Going To The Other Hand
Ben Simmons showed some of that line-drive stubbornness that makes his half-court offense passable. He got to the rim with ease and finished virtually uncontested on a handful of possessions in the first half, as he usually does. However, his insistence on finishing with his right hand, exclusively, limits his finishing abilities around the rim. At this point in his career, it’s clear he’s going to dance around improving his jump shot by improving just about anything else. So, if the jumper isn’t going to happen, he needs to become a more complete offensive player by forcing himself to be an aggressive finisher with both hands.
Joel Embiid did a remarkable job of identifying double-teams in the first half. He consistently whipped the ball out to the perimeter to facilitate open looks or create ball movement with the Raptor defense out of positioning. The identification of the double-team is something that has been harped on for some time. But, that has been a notable improvement at this juncture in the season.
Joel Embiid went down clutching the back of his thigh early in the third quarter. The entire tri-state area collectively sighed as thoughts of the worst trickled into mind. However, Embiid returned just a few minutes later and asserted himself as if nothing had ever happened. After the victory, Embiid was unwilling to dive too deep into what had happened, just leaving it at: “Nothing to worry about. Everything is fine.”
Doc Rivers often talks about pace. So, it is a curious case that Simmons initiates the half-court offense. He often finds himself in bouts of indecisiveness. With a high volume of pick-and-rolls being introduced to the offense, Simmons having to decide how to play the action out will also slow that pace. Often, he elects to pass out to someone who is more capable off the dribble. By that time, there are eight seconds remaining on the shot clock. Meanwhile, the play is just being initiated some twenty feet from the basket. As you might guess, typically nothing good comes of those possessions.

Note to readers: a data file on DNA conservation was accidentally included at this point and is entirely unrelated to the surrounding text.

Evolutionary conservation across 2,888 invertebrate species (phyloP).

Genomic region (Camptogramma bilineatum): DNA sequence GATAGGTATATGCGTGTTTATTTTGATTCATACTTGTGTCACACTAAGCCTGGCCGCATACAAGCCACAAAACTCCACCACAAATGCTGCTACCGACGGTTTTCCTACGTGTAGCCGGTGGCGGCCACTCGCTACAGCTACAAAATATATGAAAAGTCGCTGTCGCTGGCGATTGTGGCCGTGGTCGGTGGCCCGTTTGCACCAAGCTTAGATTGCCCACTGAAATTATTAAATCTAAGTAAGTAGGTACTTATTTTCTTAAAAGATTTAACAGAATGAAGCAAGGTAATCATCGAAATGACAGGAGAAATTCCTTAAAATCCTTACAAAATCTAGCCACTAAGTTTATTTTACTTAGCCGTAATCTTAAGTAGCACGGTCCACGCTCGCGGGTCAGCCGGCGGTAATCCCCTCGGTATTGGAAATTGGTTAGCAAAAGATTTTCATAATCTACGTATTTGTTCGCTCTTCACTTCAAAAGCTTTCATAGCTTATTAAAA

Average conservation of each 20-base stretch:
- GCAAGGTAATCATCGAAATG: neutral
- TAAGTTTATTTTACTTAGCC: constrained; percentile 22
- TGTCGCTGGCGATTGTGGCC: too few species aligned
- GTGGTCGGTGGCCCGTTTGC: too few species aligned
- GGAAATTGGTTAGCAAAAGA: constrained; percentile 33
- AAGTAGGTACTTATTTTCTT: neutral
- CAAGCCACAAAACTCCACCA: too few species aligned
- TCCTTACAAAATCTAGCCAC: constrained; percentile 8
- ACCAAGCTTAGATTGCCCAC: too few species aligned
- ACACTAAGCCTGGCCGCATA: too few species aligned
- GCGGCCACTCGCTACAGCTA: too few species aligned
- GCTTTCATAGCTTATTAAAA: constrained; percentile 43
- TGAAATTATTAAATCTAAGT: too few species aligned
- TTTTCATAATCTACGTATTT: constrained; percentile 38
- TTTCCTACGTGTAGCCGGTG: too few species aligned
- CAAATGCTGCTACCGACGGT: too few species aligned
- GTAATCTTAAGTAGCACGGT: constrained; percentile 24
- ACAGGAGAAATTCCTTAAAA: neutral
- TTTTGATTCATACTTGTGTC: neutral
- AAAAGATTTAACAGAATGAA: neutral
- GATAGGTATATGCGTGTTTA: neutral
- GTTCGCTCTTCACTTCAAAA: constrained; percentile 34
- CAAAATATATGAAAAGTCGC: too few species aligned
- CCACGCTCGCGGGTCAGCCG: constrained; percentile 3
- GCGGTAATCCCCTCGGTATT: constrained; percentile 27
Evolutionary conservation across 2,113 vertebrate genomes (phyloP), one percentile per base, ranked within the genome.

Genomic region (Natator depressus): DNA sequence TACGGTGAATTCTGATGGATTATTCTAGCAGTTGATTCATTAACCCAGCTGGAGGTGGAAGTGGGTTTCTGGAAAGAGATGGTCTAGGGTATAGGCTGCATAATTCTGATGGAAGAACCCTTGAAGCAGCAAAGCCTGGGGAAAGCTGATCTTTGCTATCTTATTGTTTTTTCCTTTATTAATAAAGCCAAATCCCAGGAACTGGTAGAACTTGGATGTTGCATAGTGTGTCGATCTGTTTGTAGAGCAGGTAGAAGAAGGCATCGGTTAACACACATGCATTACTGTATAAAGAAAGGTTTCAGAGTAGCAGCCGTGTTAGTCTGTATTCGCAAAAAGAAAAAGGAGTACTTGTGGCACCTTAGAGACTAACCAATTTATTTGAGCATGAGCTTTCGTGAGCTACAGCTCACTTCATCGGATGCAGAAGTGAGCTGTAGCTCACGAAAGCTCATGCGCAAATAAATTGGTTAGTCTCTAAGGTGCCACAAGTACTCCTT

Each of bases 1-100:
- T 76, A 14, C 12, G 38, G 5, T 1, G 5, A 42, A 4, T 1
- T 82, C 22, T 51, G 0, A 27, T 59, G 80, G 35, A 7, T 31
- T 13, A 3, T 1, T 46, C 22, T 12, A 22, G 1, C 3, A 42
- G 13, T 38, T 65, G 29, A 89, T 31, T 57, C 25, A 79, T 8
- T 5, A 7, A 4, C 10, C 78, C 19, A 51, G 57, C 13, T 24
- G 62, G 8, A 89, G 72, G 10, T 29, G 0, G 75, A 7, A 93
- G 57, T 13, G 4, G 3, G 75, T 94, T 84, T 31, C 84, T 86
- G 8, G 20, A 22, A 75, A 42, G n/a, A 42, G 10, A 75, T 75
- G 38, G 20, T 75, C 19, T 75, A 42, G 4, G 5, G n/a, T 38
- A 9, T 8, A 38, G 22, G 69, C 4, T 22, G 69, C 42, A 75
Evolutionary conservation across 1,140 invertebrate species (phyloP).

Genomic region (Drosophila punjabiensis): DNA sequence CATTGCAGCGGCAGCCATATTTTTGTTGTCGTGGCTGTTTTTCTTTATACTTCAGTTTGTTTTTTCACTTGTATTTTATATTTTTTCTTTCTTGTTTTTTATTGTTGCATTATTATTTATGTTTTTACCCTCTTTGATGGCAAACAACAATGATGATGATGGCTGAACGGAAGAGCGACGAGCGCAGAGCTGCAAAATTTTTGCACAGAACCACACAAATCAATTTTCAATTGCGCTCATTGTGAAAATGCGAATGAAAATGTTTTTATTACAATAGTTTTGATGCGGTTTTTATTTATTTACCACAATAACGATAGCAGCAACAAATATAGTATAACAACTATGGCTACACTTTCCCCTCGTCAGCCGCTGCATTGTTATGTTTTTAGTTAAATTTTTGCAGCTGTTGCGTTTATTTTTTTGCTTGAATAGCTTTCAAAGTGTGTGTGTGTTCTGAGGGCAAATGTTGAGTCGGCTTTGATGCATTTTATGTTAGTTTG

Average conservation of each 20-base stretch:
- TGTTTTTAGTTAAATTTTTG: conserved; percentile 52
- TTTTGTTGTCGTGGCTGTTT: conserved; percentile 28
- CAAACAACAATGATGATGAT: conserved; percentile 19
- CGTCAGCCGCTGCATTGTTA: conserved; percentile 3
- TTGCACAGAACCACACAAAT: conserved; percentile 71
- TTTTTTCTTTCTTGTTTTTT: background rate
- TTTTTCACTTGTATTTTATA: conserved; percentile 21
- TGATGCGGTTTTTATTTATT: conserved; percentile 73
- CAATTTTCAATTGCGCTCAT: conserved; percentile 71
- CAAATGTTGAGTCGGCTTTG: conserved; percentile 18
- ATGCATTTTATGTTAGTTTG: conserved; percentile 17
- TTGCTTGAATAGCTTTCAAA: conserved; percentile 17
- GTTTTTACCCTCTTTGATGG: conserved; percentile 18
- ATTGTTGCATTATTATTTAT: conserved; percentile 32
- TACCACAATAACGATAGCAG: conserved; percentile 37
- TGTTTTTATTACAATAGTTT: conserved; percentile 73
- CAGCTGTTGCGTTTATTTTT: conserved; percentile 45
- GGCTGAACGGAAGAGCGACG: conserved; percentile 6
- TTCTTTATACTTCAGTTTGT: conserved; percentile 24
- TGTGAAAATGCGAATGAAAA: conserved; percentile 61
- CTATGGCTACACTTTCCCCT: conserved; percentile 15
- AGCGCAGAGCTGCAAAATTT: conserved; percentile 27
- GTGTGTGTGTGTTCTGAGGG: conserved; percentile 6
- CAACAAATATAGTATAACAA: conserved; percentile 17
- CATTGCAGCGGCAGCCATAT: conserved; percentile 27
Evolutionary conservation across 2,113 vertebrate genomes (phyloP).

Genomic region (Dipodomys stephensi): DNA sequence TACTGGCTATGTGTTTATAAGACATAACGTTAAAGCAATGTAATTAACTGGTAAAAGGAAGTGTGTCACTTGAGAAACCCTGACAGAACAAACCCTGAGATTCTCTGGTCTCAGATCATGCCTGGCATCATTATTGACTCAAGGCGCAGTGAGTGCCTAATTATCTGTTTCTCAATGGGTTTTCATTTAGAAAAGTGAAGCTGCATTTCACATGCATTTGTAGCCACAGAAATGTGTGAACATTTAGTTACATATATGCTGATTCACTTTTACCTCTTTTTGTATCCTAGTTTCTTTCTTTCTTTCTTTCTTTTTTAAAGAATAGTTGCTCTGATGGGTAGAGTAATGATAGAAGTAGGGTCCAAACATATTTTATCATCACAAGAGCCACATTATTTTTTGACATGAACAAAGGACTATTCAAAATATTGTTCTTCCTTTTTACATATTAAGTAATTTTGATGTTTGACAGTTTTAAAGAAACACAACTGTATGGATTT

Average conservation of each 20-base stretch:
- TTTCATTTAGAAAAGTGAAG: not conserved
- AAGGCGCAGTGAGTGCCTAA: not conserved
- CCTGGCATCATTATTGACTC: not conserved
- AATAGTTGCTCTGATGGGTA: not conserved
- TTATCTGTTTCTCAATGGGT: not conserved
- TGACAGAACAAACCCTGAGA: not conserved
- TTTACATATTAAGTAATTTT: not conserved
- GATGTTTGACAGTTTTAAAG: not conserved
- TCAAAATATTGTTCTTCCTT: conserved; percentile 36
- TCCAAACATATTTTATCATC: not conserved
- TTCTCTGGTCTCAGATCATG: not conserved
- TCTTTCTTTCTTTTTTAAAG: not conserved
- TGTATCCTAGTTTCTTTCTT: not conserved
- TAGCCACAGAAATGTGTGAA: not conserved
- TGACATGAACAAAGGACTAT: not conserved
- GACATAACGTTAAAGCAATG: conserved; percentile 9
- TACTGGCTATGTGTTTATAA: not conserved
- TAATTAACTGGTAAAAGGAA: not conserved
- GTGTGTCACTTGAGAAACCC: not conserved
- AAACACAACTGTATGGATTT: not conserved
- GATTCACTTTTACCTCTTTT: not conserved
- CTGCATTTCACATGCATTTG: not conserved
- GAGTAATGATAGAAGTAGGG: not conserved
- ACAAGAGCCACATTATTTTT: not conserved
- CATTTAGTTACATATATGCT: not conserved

As Rivers gets more comfortable with his players and the offense begins to make sense, it will be necessary to monitor what the strategy is with Simmons in those scenarios. My guess is that they use him as a power forward in those spots, but time will tell. A wild card in that is obviously the possibility that Simmons becomes more comfortable and more effective within that offense.
“These games are great for your character.”
I must say, the Sixers had absolutely no business winning this game. They committed 18 turnovers in this affair, and then connected on less than 26% of their three-point looks. Yet, they crawled out of the fire of ugliness with a gutsy victory. Doc Rivers saw that bright side after the game, saying, “You kept playing the game, you hung in there long enough, and you grinned the game out. These games are great for your character.” That counts for something, and it’s certainly a good place for them to build from as they continue this crazy season.
The Sixers will head to Orlando to visit the Magic (4-0) on New Year’s Eve. Tip-off is set for 6:30 PM, EST. The game will be televised on NBA TV (in addition to NBC Sports Philadelphia).